Life After Life by Raymond A. Moody

Posted: May 22, 2010 in Book Notes
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  • The words of human language allude to things of which we have experience through our own physical senses. Death, though, is something which lies beyond the conscious experience of most of us.
    • The general understanding we have of language depends upon the existence of a broad community of common experience in which almost all of us participate.
    • …the experience is so indescribable, so far beyond human language and human modes of perception and existence…
  • Some say death is annihilation of consciousness; others say that death is the passage of the sour or mind into another dimension of reality.
  • No matter how old you are, don’t stop learning. For this is a process that goes on for eternity.
  • Death is a transition into a higher state of consciousness or of being…Death is like graduating from one thing to another…Death is such a release.
  • It is a well-known psychological phenomenon in which a person may start with a fairly simple account of an experience or event and over a period of time develop it into a very elaborate narrative – so embellished as to bear little resemblance to the original.
  • Most numbers and quantities one hears quotes in medical practice are means, averages, and are not to be taken as absolutes.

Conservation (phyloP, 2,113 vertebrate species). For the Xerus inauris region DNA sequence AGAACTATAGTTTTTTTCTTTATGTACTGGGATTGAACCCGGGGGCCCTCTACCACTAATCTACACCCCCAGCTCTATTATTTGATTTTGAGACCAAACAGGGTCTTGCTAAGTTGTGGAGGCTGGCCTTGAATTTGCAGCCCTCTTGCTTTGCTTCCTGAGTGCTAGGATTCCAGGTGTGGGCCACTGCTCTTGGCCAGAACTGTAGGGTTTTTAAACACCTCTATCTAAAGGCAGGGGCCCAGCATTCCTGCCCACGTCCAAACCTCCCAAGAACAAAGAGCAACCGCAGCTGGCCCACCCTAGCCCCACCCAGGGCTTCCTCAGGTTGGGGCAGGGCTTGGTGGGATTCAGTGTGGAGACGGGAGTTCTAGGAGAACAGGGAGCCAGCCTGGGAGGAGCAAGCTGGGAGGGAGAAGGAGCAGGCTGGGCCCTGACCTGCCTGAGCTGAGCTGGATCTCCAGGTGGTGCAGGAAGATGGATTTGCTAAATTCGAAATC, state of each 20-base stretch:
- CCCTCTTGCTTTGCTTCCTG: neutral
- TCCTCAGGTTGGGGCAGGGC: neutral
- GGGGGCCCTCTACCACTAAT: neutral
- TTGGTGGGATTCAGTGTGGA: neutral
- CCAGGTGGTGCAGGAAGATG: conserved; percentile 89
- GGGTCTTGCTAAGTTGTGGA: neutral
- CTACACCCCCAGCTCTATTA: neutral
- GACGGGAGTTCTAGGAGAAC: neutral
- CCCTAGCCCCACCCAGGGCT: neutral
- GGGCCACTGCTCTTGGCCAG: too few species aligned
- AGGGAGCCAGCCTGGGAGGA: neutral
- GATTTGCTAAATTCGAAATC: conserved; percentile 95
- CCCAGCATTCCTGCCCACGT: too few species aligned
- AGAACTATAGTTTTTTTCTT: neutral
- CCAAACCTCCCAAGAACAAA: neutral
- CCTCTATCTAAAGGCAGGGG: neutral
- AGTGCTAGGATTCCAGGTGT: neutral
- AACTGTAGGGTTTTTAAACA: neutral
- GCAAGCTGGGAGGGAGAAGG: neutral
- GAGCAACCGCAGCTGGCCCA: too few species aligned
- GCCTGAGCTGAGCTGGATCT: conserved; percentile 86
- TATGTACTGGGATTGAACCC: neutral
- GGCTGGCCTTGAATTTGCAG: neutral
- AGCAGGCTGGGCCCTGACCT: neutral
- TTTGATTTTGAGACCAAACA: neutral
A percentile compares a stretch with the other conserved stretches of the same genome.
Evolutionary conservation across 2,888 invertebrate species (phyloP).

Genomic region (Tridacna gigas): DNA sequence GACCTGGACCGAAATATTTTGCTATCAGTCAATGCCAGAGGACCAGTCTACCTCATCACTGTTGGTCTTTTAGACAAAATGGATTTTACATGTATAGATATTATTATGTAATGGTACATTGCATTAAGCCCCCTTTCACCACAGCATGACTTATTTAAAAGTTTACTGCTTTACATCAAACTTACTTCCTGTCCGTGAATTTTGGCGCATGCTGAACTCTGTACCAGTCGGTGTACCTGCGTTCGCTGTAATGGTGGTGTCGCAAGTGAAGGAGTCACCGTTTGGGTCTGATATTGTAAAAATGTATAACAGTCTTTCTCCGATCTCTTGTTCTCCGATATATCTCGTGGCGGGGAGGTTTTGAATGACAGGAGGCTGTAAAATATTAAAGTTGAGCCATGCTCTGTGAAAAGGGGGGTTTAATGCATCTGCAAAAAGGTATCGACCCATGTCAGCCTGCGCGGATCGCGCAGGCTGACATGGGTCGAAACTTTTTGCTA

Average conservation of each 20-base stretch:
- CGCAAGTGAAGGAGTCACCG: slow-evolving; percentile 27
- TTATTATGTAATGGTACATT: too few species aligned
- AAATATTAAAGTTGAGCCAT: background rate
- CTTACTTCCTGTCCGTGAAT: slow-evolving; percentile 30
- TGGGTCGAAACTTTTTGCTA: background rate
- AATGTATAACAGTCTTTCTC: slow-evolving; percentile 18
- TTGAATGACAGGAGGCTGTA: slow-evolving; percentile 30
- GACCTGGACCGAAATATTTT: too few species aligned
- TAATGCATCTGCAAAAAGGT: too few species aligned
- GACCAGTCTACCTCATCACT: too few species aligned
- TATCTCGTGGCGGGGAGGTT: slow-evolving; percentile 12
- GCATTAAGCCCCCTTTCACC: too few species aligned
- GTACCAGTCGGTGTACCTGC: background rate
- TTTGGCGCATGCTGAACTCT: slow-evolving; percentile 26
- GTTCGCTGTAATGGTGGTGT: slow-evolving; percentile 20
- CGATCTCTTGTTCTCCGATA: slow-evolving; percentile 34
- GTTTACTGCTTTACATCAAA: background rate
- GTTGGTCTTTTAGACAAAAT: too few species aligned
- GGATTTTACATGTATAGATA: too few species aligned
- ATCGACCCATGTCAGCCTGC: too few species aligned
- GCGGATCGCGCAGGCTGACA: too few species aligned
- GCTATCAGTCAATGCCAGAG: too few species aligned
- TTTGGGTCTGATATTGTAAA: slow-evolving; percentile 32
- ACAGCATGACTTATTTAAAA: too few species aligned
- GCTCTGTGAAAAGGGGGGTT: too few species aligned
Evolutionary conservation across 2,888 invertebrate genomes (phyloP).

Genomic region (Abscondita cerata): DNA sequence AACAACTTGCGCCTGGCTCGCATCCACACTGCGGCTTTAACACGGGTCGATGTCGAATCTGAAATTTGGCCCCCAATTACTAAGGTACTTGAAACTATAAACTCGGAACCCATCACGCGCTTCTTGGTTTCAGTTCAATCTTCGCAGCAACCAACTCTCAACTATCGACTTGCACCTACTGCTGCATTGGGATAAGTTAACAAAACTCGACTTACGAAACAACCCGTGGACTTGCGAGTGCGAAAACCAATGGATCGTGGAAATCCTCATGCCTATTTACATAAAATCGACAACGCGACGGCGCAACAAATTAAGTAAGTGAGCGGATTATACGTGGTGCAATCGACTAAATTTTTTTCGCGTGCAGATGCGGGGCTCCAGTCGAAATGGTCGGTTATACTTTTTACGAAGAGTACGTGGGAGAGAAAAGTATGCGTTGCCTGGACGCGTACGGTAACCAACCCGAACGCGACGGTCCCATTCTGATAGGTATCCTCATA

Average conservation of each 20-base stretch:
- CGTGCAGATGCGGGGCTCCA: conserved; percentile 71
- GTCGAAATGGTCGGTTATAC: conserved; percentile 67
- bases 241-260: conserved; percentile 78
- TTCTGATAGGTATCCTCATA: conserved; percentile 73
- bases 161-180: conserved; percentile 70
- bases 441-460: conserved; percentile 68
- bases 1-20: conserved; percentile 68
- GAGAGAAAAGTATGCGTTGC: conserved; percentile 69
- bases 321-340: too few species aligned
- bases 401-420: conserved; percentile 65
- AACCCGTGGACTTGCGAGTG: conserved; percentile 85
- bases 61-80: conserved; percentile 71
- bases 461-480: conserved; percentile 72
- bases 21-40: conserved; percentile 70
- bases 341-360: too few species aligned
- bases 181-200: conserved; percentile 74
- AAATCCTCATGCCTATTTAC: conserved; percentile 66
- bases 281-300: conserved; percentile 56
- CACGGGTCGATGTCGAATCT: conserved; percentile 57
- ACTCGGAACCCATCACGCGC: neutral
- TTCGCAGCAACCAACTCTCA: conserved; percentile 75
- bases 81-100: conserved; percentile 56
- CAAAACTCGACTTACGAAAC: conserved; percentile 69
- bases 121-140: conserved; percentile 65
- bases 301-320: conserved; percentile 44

• From the pure philosophical point of view, an infinity of hypotheses could be constructed to explain any experience, observation, or fact.
  • We cannot fully understand this life until we catch a glimpse of what lies beyond it.

Parallels

  • The Bible
  • Plato
    • Ultimately truth can only come to one in an almost mystical experience of enlightenment and insight.
    • Time is not an element e realms beyond physical, sensible world. Time is the moving, unreal reflection of eternity.
    • Human language is inadequate to express the ultimate realities directly.
  • The Tibetan Book of the Dead
    • His thought and perception are less limited; his mind becomes very lucid and his senses seem more keen and more perfect and closer in nature to the divine.
  • Emanuel Swedenborg

Common stages and events of the experiences of dying

  1. Ineffability
  2. Hearing the news
  3. Feelings of peace and quiet
  4. The noise
  5. The dark tunnel
  6. Out of the body
  7. Meeting others
  8. The being of light
  9. The review
  10. The border or limit
  11. Coming back
  12. Telling others
  13. Effects on lives
  14. New views of death
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